On August 10, 2019, four-time Brazilian Jiu-Jitsu World Champion and seven-time World Cup champion, Rodolfo Vieira (5-0) will make his UFC debut in a middleweight bout against Oskar Piechota (11-1-1). Since starting MMA in 2015, Rodolfo has amassed an undefeated record following five fights, most recently fighting in ACA (formerly ACB).
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The BJJ world was first introduced to Rodolfo in 2009 after he won the World Cup Brazilian northern trials as a brown belt in a mixed brown and black belt division. After winning, he was given the nickname Cacador dos Faixas Pretas which translates to “Black Belt Hunter.”
In a 2011 documentary by Jits Magazine, Rodolfo said he started BJJ after his cousin introduced him to the sport, stating “he told me it was nice and I was getting fat, so I decided to start.”
Rodolfo quickly grew in the BJJ scene under the instruction of master Julio Cesar Pereira. Competing in the heavyweight and super heavyweight division, he took 13 international BJJ champion titles, including a Gold at ADCC 2015 in the 99kg division. His career was highlighted by his ongoing rivalry with BJJ great Marcus Almeida.
Throughout his years of competing, Rodolfo gained a reputation for extreme pressure and athleticism that gave him a standout skill as a top guard passer.
Transition to MMA and the return of specialists
In 2015, Rodolfo declared his intention to make the shift into MMA. The BJJ expert moved to Florida to train at American Top Team, eventually making a successful MMA debut in 2017 with a win over Zarylbek Daniyar. Despite having previously competed at 99kg, he made the cut down to middleweight for MMA as he was concerned he would be too short for the heavyweight division. In the past three years, Rodolfo has remained undefeated in all five of his fights, with only one of them making it out of the first round.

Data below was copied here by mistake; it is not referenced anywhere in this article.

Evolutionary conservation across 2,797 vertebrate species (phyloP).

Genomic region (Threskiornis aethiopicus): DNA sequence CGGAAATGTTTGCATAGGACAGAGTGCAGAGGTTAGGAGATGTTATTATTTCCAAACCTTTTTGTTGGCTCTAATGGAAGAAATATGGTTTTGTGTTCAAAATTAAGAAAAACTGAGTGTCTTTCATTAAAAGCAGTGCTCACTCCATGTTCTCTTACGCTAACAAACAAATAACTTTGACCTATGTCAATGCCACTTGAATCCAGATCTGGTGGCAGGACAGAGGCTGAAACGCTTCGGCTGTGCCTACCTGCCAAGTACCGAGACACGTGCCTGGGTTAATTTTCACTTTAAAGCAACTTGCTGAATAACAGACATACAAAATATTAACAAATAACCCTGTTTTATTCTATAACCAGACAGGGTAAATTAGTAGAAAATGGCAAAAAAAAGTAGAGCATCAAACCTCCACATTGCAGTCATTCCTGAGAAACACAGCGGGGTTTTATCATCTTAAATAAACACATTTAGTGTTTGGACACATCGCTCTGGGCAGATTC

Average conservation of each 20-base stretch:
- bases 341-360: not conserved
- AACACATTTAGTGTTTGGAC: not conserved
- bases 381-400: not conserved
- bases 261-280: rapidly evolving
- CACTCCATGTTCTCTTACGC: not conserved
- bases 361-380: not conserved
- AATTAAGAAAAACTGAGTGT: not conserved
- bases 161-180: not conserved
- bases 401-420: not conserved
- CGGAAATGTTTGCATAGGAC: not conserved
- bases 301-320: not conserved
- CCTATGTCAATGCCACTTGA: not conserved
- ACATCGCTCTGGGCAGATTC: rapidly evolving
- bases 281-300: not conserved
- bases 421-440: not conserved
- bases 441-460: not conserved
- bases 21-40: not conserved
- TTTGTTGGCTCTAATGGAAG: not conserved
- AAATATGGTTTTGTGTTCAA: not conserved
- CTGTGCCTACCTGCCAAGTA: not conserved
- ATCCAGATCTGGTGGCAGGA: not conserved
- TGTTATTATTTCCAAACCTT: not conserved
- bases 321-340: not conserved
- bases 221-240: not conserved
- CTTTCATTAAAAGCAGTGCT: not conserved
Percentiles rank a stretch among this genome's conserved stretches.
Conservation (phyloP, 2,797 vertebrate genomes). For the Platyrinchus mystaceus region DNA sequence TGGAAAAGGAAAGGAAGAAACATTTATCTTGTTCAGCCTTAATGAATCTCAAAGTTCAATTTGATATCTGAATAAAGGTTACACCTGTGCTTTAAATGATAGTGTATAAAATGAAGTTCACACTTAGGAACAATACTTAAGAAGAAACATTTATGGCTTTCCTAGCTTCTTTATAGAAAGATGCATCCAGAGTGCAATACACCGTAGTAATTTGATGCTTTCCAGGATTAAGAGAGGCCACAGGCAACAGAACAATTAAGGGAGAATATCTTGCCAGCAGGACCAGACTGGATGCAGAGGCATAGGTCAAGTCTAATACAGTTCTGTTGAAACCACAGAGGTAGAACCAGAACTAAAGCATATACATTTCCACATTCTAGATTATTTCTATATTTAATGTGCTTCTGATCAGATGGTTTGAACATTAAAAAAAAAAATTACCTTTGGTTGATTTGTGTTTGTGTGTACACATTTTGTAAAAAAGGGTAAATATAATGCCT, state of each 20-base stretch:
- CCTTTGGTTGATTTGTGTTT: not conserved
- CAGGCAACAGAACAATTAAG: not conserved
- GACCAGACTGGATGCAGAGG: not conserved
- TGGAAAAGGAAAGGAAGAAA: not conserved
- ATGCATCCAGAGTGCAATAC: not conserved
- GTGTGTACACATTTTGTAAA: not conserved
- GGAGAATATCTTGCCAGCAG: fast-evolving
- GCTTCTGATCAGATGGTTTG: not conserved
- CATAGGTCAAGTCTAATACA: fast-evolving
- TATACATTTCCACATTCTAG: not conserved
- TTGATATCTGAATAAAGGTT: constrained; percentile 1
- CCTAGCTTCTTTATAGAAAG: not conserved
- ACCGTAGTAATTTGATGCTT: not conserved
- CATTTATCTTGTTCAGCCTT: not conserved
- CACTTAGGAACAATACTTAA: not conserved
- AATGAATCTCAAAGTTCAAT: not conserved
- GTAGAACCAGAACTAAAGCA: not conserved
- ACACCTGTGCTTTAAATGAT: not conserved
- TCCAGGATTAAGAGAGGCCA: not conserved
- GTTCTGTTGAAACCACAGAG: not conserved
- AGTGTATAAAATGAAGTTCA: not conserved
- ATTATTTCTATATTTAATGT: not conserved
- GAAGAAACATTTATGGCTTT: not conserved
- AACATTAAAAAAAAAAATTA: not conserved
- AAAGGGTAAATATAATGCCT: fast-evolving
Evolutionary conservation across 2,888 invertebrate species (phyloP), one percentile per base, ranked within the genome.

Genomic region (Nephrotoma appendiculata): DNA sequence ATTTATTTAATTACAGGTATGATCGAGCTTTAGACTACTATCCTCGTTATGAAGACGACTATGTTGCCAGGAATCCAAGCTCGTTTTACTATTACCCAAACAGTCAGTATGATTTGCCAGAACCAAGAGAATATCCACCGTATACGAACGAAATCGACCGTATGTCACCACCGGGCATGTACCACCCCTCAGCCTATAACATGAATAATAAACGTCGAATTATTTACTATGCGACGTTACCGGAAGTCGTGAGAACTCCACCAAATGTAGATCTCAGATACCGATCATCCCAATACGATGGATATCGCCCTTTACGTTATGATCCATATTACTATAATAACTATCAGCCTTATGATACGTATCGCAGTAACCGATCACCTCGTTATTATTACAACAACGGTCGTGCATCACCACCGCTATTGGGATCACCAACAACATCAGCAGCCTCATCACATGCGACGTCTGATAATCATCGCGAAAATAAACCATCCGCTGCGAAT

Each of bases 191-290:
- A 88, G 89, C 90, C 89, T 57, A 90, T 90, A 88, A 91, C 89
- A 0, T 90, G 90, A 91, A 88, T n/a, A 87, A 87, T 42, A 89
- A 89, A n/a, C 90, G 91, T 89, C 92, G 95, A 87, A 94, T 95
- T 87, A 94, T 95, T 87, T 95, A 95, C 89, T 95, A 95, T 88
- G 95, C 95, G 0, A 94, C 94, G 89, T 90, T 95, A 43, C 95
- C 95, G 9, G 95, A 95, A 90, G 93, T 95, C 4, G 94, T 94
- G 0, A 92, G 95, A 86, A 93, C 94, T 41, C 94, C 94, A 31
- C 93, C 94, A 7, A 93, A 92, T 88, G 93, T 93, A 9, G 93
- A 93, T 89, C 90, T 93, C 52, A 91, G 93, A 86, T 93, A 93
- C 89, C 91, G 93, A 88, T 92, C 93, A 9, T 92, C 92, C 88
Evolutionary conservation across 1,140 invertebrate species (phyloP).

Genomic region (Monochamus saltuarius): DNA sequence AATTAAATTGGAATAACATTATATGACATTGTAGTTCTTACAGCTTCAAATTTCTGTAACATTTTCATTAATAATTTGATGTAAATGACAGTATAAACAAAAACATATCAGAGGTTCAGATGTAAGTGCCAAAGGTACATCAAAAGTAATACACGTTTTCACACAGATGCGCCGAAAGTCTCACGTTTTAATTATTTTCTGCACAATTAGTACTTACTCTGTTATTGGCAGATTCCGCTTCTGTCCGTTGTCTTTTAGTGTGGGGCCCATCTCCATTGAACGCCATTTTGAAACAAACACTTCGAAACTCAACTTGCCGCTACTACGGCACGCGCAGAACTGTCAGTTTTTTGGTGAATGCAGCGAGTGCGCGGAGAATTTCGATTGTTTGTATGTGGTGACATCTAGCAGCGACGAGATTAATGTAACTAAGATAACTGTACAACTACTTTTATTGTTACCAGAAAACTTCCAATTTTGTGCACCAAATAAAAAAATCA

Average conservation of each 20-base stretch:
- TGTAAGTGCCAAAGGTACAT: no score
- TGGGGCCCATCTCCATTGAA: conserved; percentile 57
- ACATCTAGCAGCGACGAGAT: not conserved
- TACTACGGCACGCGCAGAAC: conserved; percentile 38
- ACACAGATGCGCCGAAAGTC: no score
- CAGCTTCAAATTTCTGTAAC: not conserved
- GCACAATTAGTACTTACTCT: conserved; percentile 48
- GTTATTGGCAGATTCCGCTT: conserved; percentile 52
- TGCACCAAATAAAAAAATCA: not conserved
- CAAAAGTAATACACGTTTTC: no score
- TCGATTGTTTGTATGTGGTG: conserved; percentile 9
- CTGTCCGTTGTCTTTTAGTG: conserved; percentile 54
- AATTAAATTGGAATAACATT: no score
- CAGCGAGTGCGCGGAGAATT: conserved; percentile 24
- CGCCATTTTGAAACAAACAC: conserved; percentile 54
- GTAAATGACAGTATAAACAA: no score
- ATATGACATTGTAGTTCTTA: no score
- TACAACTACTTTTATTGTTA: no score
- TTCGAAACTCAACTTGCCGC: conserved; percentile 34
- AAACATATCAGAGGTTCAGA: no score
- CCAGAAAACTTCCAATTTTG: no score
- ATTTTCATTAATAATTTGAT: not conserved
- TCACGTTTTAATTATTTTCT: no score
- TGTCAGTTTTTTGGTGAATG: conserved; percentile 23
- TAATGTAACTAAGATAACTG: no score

He joins the new class of BJJ experts entering MMA, such as Neiman Gracie, Kron Gracie, and Garry Tonon. Their expertise on the ground allows for their striking to open-up, which only feeds back into their ground game.
However, Rodolfo’s approach seems to parallel the pressure of a wrestler more than a BJJ player. No imanari rolls or guard pulling, he moves in like Khabib, with explosive double-leg takedowns, body locks, and leg trips. From there, he implements an intense pressure and top game that allows plenty of time for working the submission.
Rodolfo is also distinct in his patience on the feet, using good footwork to test range and work a jab before entering for a takedown. This approach served him well in his last fight against Vitaliy Nemchinov, who was on a nine-fight win streak going into their bout.
He is currently training at Fusion X-Cel Performance in Florida. In a recent Anatomy of a Fighter video, Fusion’s coach and MMA fighter Julian Williams said, “I want to say two years, he’ll be middleweight champ.”
Facing Oskar Piechota in UFC debut
Piechota’s multiple wins in the UFC put him into a higher level of competition than Rodolfo’s previous fights. He also brings a strong BJJ pedigree, with a black belt under Robert Drysdale. He was submitted by Gerald Meerschaert, however, possibly undermining the likelihood of him being a challenge on the ground.
Ultimately, Rodolfo’s advantage is going to be in pressure. He will continue to work out distance with a pawing lead hand until he finds the time to shoot in. At this point, his top pressure will be overwhelming, and he will slowly work a position for submission as he applies intense ground and pound.
The UFC middleweight division is going to be wide open for Rodolfo following this fight. Apart from Ronaldo Souza, who will soon be 40-years-old, he will be the most decorated BJJ fighter in the division, which will prove a unique challenge for all the fighters in the top ten.
Ahmad Tahriri is a Contributing Writer at The Body Lock.